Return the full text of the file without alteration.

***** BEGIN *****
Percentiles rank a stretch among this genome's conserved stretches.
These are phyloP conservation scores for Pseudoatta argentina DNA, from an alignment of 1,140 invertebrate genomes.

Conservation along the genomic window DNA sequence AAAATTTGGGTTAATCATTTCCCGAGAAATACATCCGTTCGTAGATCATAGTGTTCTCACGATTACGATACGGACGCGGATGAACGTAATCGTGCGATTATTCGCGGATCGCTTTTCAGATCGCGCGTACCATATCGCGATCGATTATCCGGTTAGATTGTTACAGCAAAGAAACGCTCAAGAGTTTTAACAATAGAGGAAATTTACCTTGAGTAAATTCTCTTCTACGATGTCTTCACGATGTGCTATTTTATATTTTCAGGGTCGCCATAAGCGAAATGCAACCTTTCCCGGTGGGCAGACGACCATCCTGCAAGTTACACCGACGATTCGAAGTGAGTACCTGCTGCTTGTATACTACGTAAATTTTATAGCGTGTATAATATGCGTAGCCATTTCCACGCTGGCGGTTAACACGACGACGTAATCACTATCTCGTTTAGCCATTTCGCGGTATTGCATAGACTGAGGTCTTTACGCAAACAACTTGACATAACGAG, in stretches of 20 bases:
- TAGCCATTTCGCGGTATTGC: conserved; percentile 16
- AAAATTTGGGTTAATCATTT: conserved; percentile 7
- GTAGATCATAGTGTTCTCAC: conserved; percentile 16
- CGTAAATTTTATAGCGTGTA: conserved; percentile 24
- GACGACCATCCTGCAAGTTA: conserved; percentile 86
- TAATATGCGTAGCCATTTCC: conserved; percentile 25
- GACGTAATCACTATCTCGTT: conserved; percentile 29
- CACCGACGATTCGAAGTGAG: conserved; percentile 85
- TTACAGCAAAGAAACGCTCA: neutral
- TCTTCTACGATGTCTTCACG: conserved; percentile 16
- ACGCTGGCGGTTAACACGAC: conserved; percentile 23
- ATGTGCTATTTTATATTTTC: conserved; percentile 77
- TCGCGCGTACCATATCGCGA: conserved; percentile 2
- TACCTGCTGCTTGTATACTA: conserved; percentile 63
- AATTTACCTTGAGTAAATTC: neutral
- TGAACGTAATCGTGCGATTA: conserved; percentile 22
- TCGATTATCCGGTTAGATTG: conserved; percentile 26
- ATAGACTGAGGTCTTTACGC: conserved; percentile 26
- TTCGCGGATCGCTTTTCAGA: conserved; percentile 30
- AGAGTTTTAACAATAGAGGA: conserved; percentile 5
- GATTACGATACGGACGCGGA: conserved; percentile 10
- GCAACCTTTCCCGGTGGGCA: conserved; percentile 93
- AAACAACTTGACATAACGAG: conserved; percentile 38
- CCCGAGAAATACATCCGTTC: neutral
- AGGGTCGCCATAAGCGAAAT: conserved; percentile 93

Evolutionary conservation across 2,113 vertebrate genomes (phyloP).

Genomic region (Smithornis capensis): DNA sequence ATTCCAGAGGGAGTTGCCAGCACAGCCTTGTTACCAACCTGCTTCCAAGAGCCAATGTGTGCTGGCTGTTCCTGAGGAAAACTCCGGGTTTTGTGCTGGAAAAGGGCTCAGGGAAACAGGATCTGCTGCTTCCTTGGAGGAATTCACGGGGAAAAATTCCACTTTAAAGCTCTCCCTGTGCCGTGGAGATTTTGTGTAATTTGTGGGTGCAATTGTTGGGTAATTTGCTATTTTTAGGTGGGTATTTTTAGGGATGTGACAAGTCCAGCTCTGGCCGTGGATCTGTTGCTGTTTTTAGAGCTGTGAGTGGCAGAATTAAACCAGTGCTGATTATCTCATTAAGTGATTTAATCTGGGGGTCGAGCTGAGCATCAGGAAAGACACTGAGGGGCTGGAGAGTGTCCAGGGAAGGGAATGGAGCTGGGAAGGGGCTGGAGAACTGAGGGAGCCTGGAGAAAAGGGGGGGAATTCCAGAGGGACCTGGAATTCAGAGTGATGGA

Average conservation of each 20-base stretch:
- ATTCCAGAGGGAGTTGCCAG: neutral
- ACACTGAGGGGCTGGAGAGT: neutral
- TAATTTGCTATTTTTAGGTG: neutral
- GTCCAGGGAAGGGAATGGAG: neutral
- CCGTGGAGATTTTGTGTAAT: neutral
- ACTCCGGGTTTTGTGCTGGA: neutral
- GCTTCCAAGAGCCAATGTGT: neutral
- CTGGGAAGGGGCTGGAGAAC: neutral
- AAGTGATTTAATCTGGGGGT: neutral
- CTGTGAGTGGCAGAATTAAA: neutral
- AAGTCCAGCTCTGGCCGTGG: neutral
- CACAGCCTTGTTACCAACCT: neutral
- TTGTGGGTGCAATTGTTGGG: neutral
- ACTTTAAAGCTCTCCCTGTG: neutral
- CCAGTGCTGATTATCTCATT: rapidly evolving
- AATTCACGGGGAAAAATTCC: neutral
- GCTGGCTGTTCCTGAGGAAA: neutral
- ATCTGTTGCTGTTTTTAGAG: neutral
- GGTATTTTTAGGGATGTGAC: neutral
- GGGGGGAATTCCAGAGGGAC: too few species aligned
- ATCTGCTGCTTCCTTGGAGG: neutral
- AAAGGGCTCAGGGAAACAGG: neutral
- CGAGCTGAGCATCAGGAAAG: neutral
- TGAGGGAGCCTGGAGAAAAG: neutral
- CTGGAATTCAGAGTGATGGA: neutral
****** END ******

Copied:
Percentiles rank a stretch among this genome's conserved stretches.
These are phyloP conservation scores for Pseudoatta argentina DNA, from an alignment of 1,140 invertebrate genomes.

Conservation along the genomic window DNA sequence AAAATTTGGGTTAATCATTTCCCGAGAAATACATCCGTTCGTAGATCATAGTGTTCTCACGATTACGATACGGACGCGGATGAACGTAATCGTGCGATTATTCGCGGATCGCTTTTCAGATCGCGCGTACCATATCGCGATCGATTATCCGGTTAGATTGTTACAGCAAAGAAACGCTCAAGAGTTTTAACAATAGAGGAAATTTACCTTGAGTAAATTCTCTTCTACGATGTCTTCACGATGTGCTATTTTATATTTTCAGGGTCGCCATAAGCGAAATGCAACCTTTCCCGGTGGGCAGACGACCATCCTGCAAGTTACACCGACGATTCGAAGTGAGTACCTGCTGCTTGTATACTACGTAAATTTTATAGCGTGTATAATATGCGTAGCCATTTCCACGCTGGCGGTTAACACGACGACGTAATCACTATCTCGTTTAGCCATTTCGCGGTATTGCATAGACTGAGGTCTTTACGCAAACAACTTGACATAACGAG, in stretches of 20 bases:
- TAGCCATTTCGCGGTATTGC: conserved; percentile 16
- AAAATTTGGGTTAATCATTT: conserved; percentile 7
- GTAGATCATAGTGTTCTCAC: conserved; percentile 16
- CGTAAATTTTATAGCGTGTA: conserved; percentile 24
- GACGACCATCCTGCAAGTTA: conserved; percentile 86
- TAATATGCGTAGCCATTTCC: conserved; percentile 25
- GACGTAATCACTATCTCGTT: conserved; percentile 29
- CACCGACGATTCGAAGTGAG: conserved; percentile 85
- TTACAGCAAAGAAACGCTCA: neutral
- TCTTCTACGATGTCTTCACG: conserved; percentile 16
- ACGCTGGCGGTTAACACGAC: conserved; percentile 23
- ATGTGCTATTTTATATTTTC: conserved; percentile 77
- TCGCGCGTACCATATCGCGA: conserved; percentile 2
- TACCTGCTGCTTGTATACTA: conserved; percentile 63
- AATTTACCTTGAGTAAATTC: neutral
- TGAACGTAATCGTGCGATTA: conserved; percentile 22
- TCGATTATCCGGTTAGATTG: conserved; percentile 26
- ATAGACTGAGGTCTTTACGC: conserved; percentile 26
- TTCGCGGATCGCTTTTCAGA: conserved; percentile 30
- AGAGTTTTAACAATAGAGGA: conserved; percentile 5
- GATTACGATACGGACGCGGA: conserved; percentile 10
- GCAACCTTTCCCGGTGGGCA: conserved; percentile 93
- AAACAACTTGACATAACGAG: conserved; percentile 38
- CCCGAGAAATACATCCGTTC: neutral
- AGGGTCGCCATAAGCGAAAT: conserved; percentile 93

Evolutionary conservation across 2,113 vertebrate genomes (phyloP).

Genomic region (Smithornis capensis): DNA sequence ATTCCAGAGGGAGTTGCCAGCACAGCCTTGTTACCAACCTGCTTCCAAGAGCCAATGTGTGCTGGCTGTTCCTGAGGAAAACTCCGGGTTTTGTGCTGGAAAAGGGCTCAGGGAAACAGGATCTGCTGCTTCCTTGGAGGAATTCACGGGGAAAAATTCCACTTTAAAGCTCTCCCTGTGCCGTGGAGATTTTGTGTAATTTGTGGGTGCAATTGTTGGGTAATTTGCTATTTTTAGGTGGGTATTTTTAGGGATGTGACAAGTCCAGCTCTGGCCGTGGATCTGTTGCTGTTTTTAGAGCTGTGAGTGGCAGAATTAAACCAGTGCTGATTATCTCATTAAGTGATTTAATCTGGGGGTCGAGCTGAGCATCAGGAAAGACACTGAGGGGCTGGAGAGTGTCCAGGGAAGGGAATGGAGCTGGGAAGGGGCTGGAGAACTGAGGGAGCCTGGAGAAAAGGGGGGGAATTCCAGAGGGACCTGGAATTCAGAGTGATGGA

Average conservation of each 20-base stretch:
- ATTCCAGAGGGAGTTGCCAG: neutral
- ACACTGAGGGGCTGGAGAGT: neutral
- TAATTTGCTATTTTTAGGTG: neutral
- GTCCAGGGAAGGGAATGGAG: neutral
- CCGTGGAGATTTTGTGTAAT: neutral
- ACTCCGGGTTTTGTGCTGGA: neutral
- GCTTCCAAGAGCCAATGTGT: neutral
- CTGGGAAGGGGCTGGAGAAC: neutral
- AAGTGATTTAATCTGGGGGT: neutral
- CTGTGAGTGGCAGAATTAAA: neutral
- AAGTCCAGCTCTGGCCGTGG: neutral
- CACAGCCTTGTTACCAACCT: neutral
- TTGTGGGTGCAATTGTTGGG: neutral
- ACTTTAAAGCTCTCCCTGTG: neutral
- CCAGTGCTGATTATCTCATT: rapidly evolving
- AATTCACGGGGAAAAATTCC: neutral
- GCTGGCTGTTCCTGAGGAAA: neutral
- ATCTGTTGCTGTTTTTAGAG: neutral
- GGTATTTTTAGGGATGTGAC: neutral
- GGGGGGAATTCCAGAGGGAC: too few species aligned
- ATCTGCTGCTTCCTTGGAGG: neutral
- AAAGGGCTCAGGGAAACAGG: neutral
- CGAGCTGAGCATCAGGAAAG: neutral
- TGAGGGAGCCTGGAGAAAAG: neutral
- CTGGAATTCAGAGTGATGGA: neutral